So the Bloomberg administration is going to try to placate protestors, some of whom are violently (in every sense of the word) anti-capitalist, with a discount scheme?
Protesters can also get the buttons from groups that have a legal permit to rally. But Mr. Bloomberg conceded yesterday that not everyone who wore a button would be strictly vetted for his or her peacefulness. "Unfortunately, we can't stop an anarchist from getting a button," he said, though he doubted any of them would want to wear one.
Mr. Mayor, I'll be blunt. You're not very popular. Commuters resent the re-introduction of the commuter tax. City residents resent the cuts in services. And, though the negative effect of this is likely negligible in a such a gay-friendly city, you kinda ping our gaydar more than that McGreevey guy ever did. Maybe even more than Tom Cruise. And we’re Blue Staters. We've got good gaydar.

I tend to vote Democrat, yet I genuinely admired your brave defiance of special interests in defense of our city's financial well-being. On the basis of that alone, I would vote for your re-election. In the last three years, Gracie Mansion has demonstrated far more fiscal responsibility than the White House.

Like our President, you hold a Harvard MBA. (Unlike you, however, he seems to have missed the class on the importance of positive cash flow. Perhaps he was off fulfilling his duty in the National Guard. You know, getting up at the crack of dawn to do lines. Of marching, that is. Yeah, Bolivian marching, maybe.)

Which brings me to my point. You are a Harvard MBA with a Wall Street background, which suggests that your firsthand knowledge of anarchists is limited.

I used to live in the fair borough of Brooklyn, in a neighborhood known as Williamsburg. Many of the people whom you hope to ply with promises of discounted Applebee’s Buffalo chicken salads were my neighbors. (By the way, if you were a visitor to Manhattan and deciding on a restaurant, would you really choose to eat at a fern bar like Applebee’s?)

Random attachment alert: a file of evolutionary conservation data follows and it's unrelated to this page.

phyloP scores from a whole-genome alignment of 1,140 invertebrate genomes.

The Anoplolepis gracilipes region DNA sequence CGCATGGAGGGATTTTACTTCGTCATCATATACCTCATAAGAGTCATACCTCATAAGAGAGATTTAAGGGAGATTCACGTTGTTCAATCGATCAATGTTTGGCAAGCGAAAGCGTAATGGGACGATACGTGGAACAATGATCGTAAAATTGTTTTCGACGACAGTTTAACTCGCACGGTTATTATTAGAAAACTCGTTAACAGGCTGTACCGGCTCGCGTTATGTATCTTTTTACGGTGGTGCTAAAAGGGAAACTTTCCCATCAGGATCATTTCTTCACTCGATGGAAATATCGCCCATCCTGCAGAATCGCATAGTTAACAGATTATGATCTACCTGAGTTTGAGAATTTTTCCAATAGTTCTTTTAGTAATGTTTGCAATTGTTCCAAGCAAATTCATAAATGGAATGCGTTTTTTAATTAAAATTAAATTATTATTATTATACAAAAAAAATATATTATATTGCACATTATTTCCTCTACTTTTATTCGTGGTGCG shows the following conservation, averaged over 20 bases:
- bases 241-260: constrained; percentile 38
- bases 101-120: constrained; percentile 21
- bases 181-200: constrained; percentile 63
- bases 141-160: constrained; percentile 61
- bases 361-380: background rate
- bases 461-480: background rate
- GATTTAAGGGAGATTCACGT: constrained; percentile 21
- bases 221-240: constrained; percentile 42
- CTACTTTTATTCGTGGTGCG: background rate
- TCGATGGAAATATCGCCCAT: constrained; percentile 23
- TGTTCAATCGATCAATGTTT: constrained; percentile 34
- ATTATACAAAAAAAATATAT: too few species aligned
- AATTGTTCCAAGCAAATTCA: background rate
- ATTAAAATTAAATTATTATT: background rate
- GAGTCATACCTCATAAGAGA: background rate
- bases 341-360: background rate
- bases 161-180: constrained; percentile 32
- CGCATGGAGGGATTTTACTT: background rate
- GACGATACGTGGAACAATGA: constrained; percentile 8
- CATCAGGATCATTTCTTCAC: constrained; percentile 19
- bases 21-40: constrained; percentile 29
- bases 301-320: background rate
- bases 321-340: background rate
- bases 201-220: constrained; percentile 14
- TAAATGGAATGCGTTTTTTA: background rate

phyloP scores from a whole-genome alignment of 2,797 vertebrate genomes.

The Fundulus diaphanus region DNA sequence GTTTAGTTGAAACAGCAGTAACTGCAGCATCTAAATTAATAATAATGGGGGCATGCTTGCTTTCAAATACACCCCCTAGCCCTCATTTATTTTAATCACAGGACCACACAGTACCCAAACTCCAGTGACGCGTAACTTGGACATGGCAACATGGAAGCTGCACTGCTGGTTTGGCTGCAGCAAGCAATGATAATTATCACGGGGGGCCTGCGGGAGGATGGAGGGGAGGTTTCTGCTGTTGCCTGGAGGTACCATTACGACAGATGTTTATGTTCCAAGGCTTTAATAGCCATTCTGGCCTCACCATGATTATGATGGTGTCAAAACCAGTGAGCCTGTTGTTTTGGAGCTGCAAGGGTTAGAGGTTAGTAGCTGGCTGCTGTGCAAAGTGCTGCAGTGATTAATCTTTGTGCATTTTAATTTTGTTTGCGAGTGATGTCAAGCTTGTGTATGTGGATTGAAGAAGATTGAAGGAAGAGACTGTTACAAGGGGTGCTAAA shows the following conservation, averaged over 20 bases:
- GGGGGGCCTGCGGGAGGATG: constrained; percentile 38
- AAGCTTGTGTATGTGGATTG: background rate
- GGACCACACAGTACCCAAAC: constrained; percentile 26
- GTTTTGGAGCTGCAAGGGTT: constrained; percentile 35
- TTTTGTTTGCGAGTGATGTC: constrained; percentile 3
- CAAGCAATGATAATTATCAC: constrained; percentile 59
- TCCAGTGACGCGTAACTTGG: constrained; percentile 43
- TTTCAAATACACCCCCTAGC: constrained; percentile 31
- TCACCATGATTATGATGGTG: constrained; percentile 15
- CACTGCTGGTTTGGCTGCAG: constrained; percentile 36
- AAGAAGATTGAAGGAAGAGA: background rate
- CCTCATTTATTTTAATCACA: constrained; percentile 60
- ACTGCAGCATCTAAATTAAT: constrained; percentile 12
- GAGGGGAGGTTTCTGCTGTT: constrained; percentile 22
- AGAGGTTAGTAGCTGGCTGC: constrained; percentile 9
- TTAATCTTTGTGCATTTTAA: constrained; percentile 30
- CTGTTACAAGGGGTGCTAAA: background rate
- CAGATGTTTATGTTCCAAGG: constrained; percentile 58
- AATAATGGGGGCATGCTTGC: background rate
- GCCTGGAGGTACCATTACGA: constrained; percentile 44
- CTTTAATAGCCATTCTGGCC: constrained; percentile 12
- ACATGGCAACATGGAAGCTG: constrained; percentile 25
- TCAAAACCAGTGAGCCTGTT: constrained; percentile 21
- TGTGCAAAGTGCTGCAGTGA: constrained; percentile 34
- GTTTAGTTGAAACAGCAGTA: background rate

I have no doubt that some of them will be perfectly willing to wear the buttons to, in language they would use, “appropriate the symbols of hegemony. And that salad doesn’t sound so bad. I don’t suppose they could do a Buffalo tempeh salad with a vegan soy blue ‘cheese’ dressing, could they?” If nothing else, with their ironic postmodern sensibilities, they may appreciate the buttons in and of themselves for their kitsch value. But you’re probably too far in the closet to be an enthusiastic fan of the whole kitsch thing.

(N.B. As far as they're concerned, You = The Man)
Law-abiding protesters will be given buttons that bear a fetching rendition of the Statue of Liberty holding a sign that reads, "peaceful political activists." Protesters can present the buttons at places like the Whitney Museum, the Museum of Sex, the Pokémon Center store and such restaurants as Miss Mamie's Spoonbread Too and Applebee's to save some cash during their stay.
Words fail me. I mean, the Pokemon Center?! Are you sh*tting me? *sigh*
The discount program for protesters is modeled on one for delegates to the convention, and there are some notable differences. Protesters are offered $5 off admission to the Museum of Sex, while delegates are not. But delegates get $3 off the space show at the American Museum of Natural History, a discount not offered to protesters. The Republicans get "Rent," the people who oppose them get "Tony n' Tina's Wedding."’re sending the Republicans to “Rent” and the protestors to “Tony n’ Tina’s Wedding”?! Why hold back? Hire Pat Boone to entertain the protestors, why dontcha? And while you're at it, why not give the Republicans tickets to Bugger McSodomy's Leather Chaps Revue?

Okay, okay, now I get it. You're trying to pre-emptively "punk" both the Republicans (for their shameful refusal to send New York City the money promised after September 11th for increased security) and the protestors (for their anticipated violence), right? Right?!